We all know that love of neighbor is core to what it means to be a Christian, second only to the command You shall love the Lord, your God, with all your heart, with all your soul, and with all your mind. (Matt 22:37-40). We at St. Juan Diego Catholic Church have an immediate way of putting this into practice, now that we will have “bricks & mortar” parish with actual, approximate neighbors along the perimeter of our property.
In some ways, their lives are being disrupted more than ours by this process with noise, traffic and dust. I have received numerous phone calls and emails with questions, concerns and curiosity. They are all very friendly. But for some, they have lost their shade, their quiet forested “backyard”, and – for kids – a playground. Though there has been some problematic activity on the property over the years such as dumping of trash and yard debris, the property has also had an important role for many children growing up in the area. Many, like Mary Johnson’s son, Tim, when he was little, thought it was “his” forest.
The response I hear most from neighbors is that they will miss the forest, but they much prefer a church to the multiple-unit apartments for which the area is zoned. One neighbor told me that she has not heard a single disparaging remark about our project. Another said about the noise: “No big deal. That’s just part of construction.”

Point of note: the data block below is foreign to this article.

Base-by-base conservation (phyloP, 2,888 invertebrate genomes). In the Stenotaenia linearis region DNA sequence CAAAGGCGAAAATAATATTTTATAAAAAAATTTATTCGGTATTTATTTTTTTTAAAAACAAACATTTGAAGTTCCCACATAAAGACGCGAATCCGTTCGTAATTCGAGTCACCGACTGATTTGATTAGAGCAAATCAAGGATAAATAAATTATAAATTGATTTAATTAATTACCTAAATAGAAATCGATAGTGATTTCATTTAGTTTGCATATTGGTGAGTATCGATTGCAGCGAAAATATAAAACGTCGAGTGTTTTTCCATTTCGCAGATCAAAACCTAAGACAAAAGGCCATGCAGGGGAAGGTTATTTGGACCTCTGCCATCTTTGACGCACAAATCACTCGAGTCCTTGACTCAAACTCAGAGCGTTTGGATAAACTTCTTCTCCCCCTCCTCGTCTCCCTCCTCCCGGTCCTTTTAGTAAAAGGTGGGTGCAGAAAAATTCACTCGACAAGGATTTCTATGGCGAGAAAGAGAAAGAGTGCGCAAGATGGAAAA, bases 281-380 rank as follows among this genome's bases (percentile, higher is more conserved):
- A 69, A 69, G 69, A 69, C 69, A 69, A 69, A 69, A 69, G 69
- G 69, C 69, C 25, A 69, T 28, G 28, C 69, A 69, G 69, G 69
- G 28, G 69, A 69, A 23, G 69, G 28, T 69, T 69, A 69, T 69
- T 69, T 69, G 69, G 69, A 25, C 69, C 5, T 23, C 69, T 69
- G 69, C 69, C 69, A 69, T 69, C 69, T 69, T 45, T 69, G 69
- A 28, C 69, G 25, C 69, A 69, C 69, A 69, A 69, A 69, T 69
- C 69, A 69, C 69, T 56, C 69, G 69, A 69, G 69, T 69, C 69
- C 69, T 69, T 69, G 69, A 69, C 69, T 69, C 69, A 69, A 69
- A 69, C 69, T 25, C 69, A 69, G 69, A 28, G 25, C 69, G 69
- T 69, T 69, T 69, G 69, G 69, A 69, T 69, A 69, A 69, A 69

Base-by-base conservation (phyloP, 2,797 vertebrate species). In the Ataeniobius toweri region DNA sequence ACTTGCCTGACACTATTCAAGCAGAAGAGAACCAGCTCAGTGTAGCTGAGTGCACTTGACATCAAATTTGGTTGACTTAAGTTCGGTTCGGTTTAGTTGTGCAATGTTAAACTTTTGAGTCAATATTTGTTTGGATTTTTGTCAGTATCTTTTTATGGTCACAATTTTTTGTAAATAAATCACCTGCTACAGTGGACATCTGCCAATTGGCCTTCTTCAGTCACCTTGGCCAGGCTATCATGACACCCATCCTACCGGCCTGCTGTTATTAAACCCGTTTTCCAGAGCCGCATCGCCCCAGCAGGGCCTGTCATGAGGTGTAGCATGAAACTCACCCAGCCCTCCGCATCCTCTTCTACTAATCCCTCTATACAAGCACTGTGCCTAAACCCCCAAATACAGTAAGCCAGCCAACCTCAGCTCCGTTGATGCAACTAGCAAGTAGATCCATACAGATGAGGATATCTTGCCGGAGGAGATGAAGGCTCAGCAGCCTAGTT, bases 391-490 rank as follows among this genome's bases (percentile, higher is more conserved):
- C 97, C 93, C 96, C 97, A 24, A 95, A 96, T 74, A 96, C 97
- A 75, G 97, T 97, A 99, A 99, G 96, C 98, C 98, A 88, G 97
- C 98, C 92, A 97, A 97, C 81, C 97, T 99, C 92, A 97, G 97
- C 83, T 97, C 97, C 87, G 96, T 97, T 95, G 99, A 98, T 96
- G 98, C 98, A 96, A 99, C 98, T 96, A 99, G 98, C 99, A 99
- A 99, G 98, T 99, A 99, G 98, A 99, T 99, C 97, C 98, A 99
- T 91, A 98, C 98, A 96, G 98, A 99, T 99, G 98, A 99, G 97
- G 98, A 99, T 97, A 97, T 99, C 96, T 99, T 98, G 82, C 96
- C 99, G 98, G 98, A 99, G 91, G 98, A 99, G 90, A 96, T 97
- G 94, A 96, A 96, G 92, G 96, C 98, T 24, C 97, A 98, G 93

Dave Kirk, of The Grant Company (our contractors) is the Site Superintendent and is a very friendly guy who has made himself very available to the neighbors. They have been following our progress with great interest. We had not considered that so much when we started planning our building blog on the web, which Bridget Becker is capably managing for us (see the link from our parish website: www.stjuandiego.org). But the neighbors refer to it frequently. One can even be notified automatically by email when there is an update.
So as we build and, in a year’s time, move in, we will want to be mindful of our new neighbors and how they are accommodating us. Again, they are intrigued and welcoming. May we build strong, friendly relationships with them for years to come.
Your brother in Christ,
Fr. John Kerns